While you might think that the recent explosion of 3-D production throughout the United States, particularly for sports and movies, would be a windfall for manufacturers of broadcast and professional production lenses, the results have been decidedly mixed. It depends upon which vendor you ask.

Some productions to date have used existing Canon HD lenses pulled from the shelf and paired up for stereoscopic image capture, but this requires a certain technical skill to get the optical alignment right. Others have employed a new generation of 3-D-compatible lenses (from such companies as Fujinon andThales Angeneiux) to get the job done, but there’s still some technical tweaking to be done.

Perhaps the most important issue for professionals is finding the right combination. Many think you have to find an identical pair of lenses and be sure to use those same two lenses together for every production to ensure perfect alignment and, thus, good (i.e., easy on the eyes) stereoscopic images. However, representatives for both Canon and Fujifilm said there is no such thing as a “perfectly matched” pair of lenses. Using sophisticated manufacturing techniques and careful QC processes, all of their standard 2-D HD lenses are typically designed to be 3-D-ready; however, there are some differences to be aware of.

Adjusting tolerances

Larry Thorpe, renown imaging expert and national marketing executive for the broadcast and communications division at Canon U.S.A., said most portable HD lenses contain approximately two dozen separate lens elements (large box lenses include almost three dozen). The optical design of the lens includes accommodations for adjusting the minute tolerances associated with all of these lens elements and their mountings.

“Although the present state of the art in lens design makes these tolerance differences virtually imperceptible in lenses used in normal 2-D production, the differentials between tolerances of any two lenses can become visible in a 3-D application,” Thorpe said. “Over the past year, based upon many 3-D projects in which we have become involved, our R&D team is presently exploring possibilities of further tightening control of these tolerances.”

Thom Calabro, director of marketing and product development for the Fujinon broadcast and communications products division at Fujifilm, said that his company has already figured out how to tighten these tolerances. While Fujinon clearly designates if a lens is 3-D-capable (including four new B4 mount lenses), it does not sell them as matched pairs. Basically, users can be assured of good results if they use any two Fujinon HD lenses with “T5DD” at the end of the model number.

“After our normal manufacturing process, we perform a final test,” Calabro said. “During this testing, we designate a certain number of these for 3-D. Each lens is carefully rechecked to ensure that the optical axis is of a very tight tolerance. Our 3-D-designated lenses can be mixed and matched, of course, with lenses of the same focal length. This makes it ideal for mobile companies who frequently move lenses between trucks. There is no need to keep track of ‘paired’ lenses.”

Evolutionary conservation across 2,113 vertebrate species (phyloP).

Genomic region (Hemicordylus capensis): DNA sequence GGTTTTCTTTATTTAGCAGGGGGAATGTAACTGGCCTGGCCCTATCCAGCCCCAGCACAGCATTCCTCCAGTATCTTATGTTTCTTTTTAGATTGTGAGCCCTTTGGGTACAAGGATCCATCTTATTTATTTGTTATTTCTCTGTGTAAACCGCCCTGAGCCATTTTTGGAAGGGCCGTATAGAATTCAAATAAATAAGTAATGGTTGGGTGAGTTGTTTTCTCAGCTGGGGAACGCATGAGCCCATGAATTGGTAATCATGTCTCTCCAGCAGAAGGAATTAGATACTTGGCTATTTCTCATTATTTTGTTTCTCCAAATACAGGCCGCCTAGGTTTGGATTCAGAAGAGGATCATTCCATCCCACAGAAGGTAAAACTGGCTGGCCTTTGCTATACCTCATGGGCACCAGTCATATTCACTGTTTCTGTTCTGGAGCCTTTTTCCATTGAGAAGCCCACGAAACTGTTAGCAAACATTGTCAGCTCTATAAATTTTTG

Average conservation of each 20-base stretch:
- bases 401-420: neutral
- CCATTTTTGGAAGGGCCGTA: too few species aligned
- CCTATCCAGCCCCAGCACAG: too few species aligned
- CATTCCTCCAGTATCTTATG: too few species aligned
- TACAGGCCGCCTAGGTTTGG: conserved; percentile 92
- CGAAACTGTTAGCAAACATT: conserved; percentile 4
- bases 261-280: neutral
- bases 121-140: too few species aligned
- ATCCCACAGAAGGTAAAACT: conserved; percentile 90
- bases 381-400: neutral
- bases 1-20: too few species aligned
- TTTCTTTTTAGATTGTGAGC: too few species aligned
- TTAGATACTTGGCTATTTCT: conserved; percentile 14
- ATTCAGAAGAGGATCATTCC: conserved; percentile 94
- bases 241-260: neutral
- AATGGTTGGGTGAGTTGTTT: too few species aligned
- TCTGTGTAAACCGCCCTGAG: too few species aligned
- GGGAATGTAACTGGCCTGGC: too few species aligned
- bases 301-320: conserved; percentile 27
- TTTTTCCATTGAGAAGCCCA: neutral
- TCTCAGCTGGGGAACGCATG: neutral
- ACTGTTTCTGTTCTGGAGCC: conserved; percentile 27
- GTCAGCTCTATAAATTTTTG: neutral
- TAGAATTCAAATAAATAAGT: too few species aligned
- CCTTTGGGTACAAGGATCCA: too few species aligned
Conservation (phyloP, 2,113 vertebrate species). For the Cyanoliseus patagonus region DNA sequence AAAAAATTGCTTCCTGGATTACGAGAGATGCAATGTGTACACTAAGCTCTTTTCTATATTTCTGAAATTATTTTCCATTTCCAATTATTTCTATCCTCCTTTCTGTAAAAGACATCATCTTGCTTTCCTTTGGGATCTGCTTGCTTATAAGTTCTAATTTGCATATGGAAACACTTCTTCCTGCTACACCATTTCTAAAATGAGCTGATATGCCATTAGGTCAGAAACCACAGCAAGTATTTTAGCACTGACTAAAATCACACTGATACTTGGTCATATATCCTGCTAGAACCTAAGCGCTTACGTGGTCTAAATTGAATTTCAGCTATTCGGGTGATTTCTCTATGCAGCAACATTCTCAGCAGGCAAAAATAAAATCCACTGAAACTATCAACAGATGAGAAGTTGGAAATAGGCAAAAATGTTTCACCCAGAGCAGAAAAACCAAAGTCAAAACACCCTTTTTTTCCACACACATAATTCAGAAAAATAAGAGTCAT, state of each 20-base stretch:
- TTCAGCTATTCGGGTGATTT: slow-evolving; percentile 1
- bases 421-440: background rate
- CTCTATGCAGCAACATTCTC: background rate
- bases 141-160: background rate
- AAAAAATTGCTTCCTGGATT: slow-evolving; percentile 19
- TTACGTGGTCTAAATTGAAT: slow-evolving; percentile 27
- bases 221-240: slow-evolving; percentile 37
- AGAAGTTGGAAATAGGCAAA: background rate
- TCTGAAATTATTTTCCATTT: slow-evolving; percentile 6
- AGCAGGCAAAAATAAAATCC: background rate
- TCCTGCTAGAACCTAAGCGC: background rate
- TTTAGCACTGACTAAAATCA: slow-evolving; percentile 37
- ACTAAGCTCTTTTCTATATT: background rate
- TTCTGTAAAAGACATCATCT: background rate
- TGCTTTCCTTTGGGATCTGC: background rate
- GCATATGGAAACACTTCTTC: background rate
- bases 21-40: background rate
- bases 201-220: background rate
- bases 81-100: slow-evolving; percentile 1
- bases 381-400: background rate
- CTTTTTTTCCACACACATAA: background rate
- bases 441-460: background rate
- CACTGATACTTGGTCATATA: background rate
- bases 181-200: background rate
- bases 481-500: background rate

While Fujinon T5DD lens customers don’t need to designate a matched pair among their stock, Canon stresses the need to identify camera-lens combinations that work well together, even for 2-D HD acquisition.

Finding the right camera-lens combination

“You’re not just matching lenses; you’re also matching cameras,” Thorpe said, adding that there are two key issues to be dealt with when matching a 2-D HD lens-camera pair for 3-D operation

First, when a lens is mounted to a camera, there is an inevitable mechanical tolerance associated with the lens’ optical center and another separate tolerance associated with the camera’s optical center. These separate tolerances can be additive or subtractive in terms of the final optical axis for a given lens-camera combination because both tolerances entail plus and minus limits. Recognizing this, tolerance limits for both have been carefully established between the optical and the camera manufacturers.

“These (tolerances) are on the order of some tens of microns,” Thorpe said. “The resultant small miscentering of the lens-camera optical axis typically translates into tens of pixels (for a 1920 x 1080 HDTV video format). For a 2-D HD camera, this is of little consequence. For 3-D pairs, however, the differential can be troublesome.”

He said Canon has been training 3-D technical crews on how to take any two lenses, loosen their respective mechanical mounting plates and, by an interactive trial-and-error process while mounted on the two chosen cameras, converge the lens-camera optical centers to the fullest degree possible.

Of course, this process can be time-consuming and tedious, and Fujinon’s Calabro said that it’s not necessary in the case of T5DD lenses.

source: broadcastenginerring.com

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